Water Supply Should Not Be an Obstacle To Meeting Energy Development Goals

CED-80-30: Published: Jan 24, 1980. Publicly Released: Jan 24, 1980.

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Alternative energy technologies, such as oil shale development, coal gasification, geothermal power generation, coal liquifaction, and coal slurry lines were heralded as key contributors to the Nation's energy independence and were expected to consume lots of water. Consequently, many reports predicted that the Nation's quest for energy and mineral independence will stimulate a prolonged thirst for water and will virtually exhaust all unused water in the mineral-rich, water-short West. However, recent evidence indicates that these predictions are unfounded or outdated and that adequate water is available for energy development through at least the year 2000.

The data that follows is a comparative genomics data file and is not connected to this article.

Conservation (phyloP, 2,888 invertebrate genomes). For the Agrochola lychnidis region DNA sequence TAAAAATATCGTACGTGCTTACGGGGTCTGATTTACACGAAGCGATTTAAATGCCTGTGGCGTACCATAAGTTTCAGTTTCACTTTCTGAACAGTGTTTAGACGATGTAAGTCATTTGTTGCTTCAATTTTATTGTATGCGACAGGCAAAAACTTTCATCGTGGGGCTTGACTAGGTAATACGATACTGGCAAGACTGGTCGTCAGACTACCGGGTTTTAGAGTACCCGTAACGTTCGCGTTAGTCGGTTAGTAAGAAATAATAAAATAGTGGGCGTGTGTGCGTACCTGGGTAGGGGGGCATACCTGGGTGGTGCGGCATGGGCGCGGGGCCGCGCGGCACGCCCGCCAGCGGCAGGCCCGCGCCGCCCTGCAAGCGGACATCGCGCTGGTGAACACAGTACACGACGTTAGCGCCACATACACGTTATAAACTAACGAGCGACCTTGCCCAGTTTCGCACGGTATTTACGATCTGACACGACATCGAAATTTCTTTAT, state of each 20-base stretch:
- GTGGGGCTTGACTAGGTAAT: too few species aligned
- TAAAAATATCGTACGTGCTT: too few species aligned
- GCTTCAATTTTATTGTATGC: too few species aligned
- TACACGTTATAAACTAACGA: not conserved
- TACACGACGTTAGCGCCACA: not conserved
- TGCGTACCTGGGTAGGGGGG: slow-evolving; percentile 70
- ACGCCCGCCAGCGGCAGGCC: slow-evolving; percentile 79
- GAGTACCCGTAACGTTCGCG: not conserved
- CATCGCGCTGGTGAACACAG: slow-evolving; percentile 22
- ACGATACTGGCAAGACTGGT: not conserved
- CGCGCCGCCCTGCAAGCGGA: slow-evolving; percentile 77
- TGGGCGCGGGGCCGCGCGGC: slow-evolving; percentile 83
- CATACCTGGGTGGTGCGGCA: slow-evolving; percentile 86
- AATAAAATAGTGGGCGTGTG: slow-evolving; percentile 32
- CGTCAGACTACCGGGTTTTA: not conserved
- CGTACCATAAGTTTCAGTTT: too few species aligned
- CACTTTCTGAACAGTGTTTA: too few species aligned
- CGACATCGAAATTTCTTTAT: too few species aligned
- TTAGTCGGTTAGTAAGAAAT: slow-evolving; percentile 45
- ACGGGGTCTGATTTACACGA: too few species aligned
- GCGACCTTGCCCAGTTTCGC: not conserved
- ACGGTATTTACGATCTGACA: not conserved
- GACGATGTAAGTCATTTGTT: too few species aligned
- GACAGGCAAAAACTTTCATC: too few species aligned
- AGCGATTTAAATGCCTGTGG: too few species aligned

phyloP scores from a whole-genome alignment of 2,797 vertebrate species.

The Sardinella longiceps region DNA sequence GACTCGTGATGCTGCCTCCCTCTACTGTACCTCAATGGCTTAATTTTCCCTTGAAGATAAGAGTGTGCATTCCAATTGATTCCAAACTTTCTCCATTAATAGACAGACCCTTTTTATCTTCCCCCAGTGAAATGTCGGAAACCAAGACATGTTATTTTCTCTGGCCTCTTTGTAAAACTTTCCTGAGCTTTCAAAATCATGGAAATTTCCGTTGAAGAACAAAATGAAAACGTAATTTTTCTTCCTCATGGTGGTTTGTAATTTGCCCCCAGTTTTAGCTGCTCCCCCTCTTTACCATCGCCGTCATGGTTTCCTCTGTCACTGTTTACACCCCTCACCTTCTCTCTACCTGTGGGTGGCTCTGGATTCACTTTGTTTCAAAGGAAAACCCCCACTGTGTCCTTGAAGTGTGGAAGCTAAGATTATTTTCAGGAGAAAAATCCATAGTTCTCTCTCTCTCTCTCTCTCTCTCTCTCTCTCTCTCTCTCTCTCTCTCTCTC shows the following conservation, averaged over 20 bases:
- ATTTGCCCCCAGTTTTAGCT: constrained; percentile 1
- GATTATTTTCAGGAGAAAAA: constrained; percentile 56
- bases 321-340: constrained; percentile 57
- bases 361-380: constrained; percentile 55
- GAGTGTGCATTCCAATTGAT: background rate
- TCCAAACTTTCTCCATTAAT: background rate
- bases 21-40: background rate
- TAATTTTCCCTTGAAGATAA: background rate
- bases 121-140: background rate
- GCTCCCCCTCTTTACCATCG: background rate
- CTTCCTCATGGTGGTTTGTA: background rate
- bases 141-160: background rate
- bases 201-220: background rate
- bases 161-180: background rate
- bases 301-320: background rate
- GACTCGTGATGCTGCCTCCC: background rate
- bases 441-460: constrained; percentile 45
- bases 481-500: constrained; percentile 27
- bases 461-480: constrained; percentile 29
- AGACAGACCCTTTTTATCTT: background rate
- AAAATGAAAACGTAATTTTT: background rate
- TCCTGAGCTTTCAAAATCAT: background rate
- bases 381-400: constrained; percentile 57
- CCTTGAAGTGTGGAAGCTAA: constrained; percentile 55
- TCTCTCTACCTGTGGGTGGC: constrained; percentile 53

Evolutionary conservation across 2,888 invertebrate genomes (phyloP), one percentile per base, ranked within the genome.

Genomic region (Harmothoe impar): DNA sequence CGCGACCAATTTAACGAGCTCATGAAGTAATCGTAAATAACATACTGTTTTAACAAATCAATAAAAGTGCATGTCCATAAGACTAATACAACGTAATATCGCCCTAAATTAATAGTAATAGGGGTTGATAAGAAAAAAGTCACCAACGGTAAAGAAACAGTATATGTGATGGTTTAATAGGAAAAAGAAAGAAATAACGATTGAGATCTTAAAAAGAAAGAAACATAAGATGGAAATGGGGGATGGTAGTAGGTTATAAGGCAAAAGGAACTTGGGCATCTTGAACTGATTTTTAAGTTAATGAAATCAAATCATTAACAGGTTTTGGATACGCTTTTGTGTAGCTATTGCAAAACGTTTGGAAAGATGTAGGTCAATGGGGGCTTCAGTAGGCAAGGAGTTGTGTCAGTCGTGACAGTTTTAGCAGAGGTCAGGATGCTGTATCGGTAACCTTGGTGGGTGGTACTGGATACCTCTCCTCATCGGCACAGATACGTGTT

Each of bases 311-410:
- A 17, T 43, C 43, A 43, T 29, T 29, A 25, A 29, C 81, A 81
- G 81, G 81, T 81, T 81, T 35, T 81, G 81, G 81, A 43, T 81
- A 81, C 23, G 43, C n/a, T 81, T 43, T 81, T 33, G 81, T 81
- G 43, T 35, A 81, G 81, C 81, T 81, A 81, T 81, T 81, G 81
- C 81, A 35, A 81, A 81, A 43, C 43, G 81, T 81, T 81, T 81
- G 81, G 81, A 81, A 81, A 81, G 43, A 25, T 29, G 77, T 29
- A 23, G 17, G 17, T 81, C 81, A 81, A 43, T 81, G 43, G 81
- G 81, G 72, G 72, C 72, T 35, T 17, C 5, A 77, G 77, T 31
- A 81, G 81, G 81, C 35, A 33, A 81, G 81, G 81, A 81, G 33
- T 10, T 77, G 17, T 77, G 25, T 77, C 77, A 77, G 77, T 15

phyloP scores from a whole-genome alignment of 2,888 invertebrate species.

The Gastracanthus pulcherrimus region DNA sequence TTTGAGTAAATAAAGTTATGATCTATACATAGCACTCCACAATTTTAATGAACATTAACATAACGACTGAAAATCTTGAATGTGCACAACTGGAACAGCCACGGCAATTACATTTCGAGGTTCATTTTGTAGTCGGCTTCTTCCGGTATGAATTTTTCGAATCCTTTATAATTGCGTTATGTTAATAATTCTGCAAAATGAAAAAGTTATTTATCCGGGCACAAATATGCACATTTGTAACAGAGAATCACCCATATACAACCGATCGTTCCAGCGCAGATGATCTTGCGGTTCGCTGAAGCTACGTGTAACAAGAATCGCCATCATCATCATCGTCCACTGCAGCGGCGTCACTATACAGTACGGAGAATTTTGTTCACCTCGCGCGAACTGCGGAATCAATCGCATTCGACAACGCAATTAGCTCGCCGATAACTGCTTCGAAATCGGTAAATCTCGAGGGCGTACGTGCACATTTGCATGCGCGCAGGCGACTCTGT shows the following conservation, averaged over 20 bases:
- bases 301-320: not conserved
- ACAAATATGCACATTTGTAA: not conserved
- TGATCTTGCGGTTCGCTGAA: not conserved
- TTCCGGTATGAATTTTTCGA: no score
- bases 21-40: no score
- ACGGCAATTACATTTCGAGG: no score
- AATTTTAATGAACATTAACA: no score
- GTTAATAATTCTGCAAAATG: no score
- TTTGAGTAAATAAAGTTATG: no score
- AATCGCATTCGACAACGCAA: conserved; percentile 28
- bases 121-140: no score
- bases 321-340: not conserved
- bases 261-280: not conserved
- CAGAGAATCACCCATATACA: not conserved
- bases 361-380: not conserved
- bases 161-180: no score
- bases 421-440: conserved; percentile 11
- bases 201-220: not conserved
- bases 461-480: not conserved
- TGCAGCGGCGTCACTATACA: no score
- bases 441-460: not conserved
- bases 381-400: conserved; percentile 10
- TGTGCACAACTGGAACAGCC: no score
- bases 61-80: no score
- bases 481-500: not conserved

Slower growth of energy use and increased reuse of water have reduced the need to divert water from other uses. New production techniques and experience have demonstrated that individual plant requirements are as much as 50 percent less than anticipated. Demand for federal project water by energy developers has fallen off, leaving reservoirs with undelivered and apparently unwanted water. Uncertainties exist about the extent of energy development, the future of reclamation projects, environmental requirements, reserved water, and project development delays. However, these uncertainties only limit the number of sites where development can occur. Since water requirements are modest and water supplies are large and scattered, water supply problems in one location will just result in new site selection. One new technology, transportation of coal through slurry pipelines, offers the promise of actually decreasing water consumption in water-short areas. The most common sources for additional water for energy development probably will be development of new storage facilities, procurement of water rights, or procurement of water stored in federal reservoirs. Federal reservoirs could provide much of the supply needed for development and that would mean additional revenue which would speed repayment of federal costs for building the projects without the environmental, social, and political problems implicit in new construction.

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